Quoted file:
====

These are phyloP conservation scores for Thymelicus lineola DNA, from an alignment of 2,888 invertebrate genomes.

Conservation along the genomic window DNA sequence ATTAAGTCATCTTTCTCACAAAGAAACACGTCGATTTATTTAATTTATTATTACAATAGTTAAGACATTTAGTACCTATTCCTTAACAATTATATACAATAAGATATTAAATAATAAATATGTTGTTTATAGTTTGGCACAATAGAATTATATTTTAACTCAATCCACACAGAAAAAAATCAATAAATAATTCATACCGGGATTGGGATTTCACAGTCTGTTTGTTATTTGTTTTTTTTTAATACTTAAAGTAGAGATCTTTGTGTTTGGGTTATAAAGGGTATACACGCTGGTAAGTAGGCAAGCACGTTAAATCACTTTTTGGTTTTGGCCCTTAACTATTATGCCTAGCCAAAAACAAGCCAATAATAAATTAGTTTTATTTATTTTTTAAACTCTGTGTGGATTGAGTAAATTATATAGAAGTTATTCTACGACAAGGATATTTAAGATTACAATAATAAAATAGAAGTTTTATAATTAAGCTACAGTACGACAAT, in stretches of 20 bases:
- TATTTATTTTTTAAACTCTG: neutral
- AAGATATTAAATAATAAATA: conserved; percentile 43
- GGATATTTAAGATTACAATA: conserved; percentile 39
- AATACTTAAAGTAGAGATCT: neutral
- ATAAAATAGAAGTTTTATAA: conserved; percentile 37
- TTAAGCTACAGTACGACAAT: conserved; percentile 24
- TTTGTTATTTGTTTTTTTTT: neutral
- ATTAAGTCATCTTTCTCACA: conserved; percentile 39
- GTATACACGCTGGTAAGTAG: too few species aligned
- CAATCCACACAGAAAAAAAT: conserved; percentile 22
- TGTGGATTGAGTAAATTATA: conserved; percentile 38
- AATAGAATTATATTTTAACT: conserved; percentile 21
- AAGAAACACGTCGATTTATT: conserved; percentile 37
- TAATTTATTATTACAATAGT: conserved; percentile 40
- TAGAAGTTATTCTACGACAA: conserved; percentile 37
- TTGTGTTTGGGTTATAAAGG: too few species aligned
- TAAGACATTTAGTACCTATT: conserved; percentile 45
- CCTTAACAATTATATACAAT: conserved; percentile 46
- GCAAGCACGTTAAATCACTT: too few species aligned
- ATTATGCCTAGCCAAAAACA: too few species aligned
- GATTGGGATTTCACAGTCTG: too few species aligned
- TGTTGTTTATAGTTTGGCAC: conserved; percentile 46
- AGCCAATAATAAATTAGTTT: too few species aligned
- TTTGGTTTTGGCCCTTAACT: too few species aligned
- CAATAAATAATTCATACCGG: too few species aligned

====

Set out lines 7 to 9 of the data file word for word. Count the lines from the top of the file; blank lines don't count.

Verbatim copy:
- ATAAAATAGAAGTTTTATAA: conserved; percentile 37
- TTAAGCTACAGTACGACAAT: conserved; percentile 24
- TTTGTTATTTGTTTTTTTTT: neutral